17. Thanks, Steve. I’ve always wondered how people could think “God would never have told us to do something if we didn’t have the ability to do it!” It’s surely never been true of me. It even brought me to wondering if I was the only one that couldn’t pull it off.

    All your posts and comments of posters are helping me in how to speak to people more than I’ve ever been able to. I do appreciate your posts.

  18. You are quite welcome, Becky.

    I am learning a lot from the comments made here, as well.

    Keep up the good work, my friend!

    – Steve

  19. SM,

    The very example of Jesus is the very thing that actually condemns us.

    Because we are never like him, and that should keep us constantly under repentance.

    LPC

  20. Right on, LPC!!

  21. Sometimes when I hear people saying “be like Jesus” and they state or imply that they are I want to say, “are you sniffing glue or something?” Not to just be mean, but really, I don’t get it, not on the best of my best of my best days. It’s tempting to test them on this, very tempting. Kind of like the RYR, just put your money where your mouth is…all of it. Then see how far we get.

    L

    • I’ve seen it this way to; those particular types tend to hype the church yard duties over actually loving your neighbor duties, which IF you are going to at least ‘take a stab at it’ you ought to do the later as the former is false. I’ve seen hyper pious types preach this “be like Jesus”, and they make a big show in the church yard doing the church list of duties, but in their jobs and family duties they tend to leave everyone else high and dry. Which is of course “NOT bearing your cross”. As Luther said he who does self appointed works actually hates the Law of God, and is avoiding his cross. No matter how outwardly good and laudable the work is. E.g. one man might think highly of his work in the church but yet not apply himself at his vocation well M – F. This is a man who both hates the Law of God and is avoiding his cross. Yet in upside down pious world they would think the cross for him is the church yard and the vocation the temptation to avoid the cross. It’s as Patrick well said above, man’s religion is upside down to the religion of the cross, theology of Cross versus theology of glory.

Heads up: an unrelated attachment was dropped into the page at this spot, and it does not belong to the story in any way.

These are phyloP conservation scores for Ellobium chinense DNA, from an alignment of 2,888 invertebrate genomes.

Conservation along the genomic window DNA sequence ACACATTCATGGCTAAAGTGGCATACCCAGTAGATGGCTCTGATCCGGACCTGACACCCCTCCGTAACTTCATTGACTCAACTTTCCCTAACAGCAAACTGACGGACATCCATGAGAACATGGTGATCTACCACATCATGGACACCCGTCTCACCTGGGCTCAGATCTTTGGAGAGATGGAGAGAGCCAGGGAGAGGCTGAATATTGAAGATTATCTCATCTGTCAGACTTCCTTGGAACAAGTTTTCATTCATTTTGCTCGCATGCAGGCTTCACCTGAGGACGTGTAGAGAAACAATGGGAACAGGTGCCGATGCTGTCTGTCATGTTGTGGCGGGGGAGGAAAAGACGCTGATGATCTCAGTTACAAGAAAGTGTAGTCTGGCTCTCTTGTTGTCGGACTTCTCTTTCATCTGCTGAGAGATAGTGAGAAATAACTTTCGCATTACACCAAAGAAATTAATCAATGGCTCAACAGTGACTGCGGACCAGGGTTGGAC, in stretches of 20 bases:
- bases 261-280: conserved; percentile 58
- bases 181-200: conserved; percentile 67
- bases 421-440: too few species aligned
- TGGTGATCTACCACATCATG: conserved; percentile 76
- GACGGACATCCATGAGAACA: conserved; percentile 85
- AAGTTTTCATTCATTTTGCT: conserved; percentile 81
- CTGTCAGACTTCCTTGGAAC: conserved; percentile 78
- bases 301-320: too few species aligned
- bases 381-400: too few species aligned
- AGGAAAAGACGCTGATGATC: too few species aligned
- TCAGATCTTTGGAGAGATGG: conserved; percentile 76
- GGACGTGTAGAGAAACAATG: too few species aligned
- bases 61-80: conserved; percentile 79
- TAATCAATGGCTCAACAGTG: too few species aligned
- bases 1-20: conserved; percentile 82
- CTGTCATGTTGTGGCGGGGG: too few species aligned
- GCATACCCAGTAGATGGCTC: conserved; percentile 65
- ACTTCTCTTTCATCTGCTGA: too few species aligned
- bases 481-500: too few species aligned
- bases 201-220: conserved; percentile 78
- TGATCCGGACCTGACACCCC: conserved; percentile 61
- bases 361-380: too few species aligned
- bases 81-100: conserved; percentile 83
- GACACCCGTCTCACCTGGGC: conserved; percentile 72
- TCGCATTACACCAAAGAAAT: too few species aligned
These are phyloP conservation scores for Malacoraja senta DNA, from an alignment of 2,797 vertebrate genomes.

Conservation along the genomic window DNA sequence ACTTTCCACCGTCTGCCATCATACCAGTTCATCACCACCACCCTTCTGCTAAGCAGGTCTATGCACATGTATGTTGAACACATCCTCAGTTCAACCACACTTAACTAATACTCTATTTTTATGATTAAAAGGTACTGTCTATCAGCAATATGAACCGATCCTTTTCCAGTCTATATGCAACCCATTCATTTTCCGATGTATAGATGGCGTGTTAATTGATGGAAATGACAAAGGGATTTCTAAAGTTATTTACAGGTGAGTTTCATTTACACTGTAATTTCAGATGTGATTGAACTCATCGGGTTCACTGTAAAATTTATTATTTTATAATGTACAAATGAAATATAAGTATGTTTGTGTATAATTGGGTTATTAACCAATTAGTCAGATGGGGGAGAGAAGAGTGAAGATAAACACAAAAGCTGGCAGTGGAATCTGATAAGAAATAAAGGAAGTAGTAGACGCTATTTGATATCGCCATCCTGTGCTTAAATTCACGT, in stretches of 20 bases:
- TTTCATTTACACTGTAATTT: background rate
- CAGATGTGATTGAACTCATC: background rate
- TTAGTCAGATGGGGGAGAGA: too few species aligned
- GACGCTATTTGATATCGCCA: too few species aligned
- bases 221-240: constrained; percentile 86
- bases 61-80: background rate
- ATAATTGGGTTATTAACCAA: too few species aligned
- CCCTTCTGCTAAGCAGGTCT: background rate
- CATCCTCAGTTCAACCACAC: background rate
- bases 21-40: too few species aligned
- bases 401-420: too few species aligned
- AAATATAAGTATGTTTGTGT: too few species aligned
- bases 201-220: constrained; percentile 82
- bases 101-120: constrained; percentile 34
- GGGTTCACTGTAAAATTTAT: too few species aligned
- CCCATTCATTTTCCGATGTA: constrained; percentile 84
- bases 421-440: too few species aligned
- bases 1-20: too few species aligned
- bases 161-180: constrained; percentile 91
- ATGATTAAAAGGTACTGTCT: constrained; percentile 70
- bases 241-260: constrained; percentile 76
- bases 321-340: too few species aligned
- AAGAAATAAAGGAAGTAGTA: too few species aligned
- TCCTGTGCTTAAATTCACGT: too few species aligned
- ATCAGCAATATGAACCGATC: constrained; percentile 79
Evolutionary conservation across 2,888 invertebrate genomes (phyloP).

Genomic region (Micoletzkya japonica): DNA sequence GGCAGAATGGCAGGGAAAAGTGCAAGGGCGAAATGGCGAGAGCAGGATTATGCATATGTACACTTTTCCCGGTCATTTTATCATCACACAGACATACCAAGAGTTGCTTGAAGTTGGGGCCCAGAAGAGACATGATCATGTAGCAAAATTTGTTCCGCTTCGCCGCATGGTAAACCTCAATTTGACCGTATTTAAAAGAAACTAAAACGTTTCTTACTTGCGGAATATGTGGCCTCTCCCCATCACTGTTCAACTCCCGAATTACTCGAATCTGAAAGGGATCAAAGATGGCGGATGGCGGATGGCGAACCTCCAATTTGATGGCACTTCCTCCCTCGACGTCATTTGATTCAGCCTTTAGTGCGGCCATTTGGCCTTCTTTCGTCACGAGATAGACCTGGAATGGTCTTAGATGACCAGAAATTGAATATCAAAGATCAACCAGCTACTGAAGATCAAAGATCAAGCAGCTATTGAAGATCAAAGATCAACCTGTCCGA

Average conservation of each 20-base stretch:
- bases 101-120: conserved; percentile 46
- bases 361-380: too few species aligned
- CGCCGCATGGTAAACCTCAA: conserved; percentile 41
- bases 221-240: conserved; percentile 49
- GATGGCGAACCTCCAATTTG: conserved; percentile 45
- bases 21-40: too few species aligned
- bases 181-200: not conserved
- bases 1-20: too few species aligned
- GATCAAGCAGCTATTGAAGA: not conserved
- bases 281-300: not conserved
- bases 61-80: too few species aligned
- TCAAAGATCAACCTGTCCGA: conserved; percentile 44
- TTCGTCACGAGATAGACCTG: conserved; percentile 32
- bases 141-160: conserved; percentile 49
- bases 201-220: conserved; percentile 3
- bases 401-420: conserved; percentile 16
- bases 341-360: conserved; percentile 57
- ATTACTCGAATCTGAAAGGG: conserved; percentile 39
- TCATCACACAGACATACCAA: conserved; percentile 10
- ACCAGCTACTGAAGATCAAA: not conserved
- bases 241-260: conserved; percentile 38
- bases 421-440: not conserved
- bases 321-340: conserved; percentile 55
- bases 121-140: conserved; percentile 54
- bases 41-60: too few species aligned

L

  22. I wonder if you would agree with the sentiments and distinction Watson made between fulfilling and keeping the commandments – http://www.gracegems.org/Watson/ten_commandments4.htm – near the bottom in reply to the question “But who can keep all his commandments?”

  23. John,

    If I remember right, Watson was a Puritan. I am a bit cautious with them because they have affinities with Pietism.

    The distinction between fulfilling and keeping is not necessary.

    Jesus said, if you love me keep my commandments.

    If I am not keeping them I for sure am not fulfilling them. I don’t really love Jesus, but I rest on his love for me.

    LPC

  24. No one (but Jesus) has ever gotten past the 1st Commandent.

    St. Paul tells us that if we’ve broken one of them, then we have broken all of them.

    Anytime we break one, we are breaking the 1st one, because we are willing something to take precedent over the will of God.

    We are guilty of idolatry.

    But, what is it to do the work of the Father, Jesus was asked.

    “Believe in the one whom He has sent”.

    That’s it. (I believe)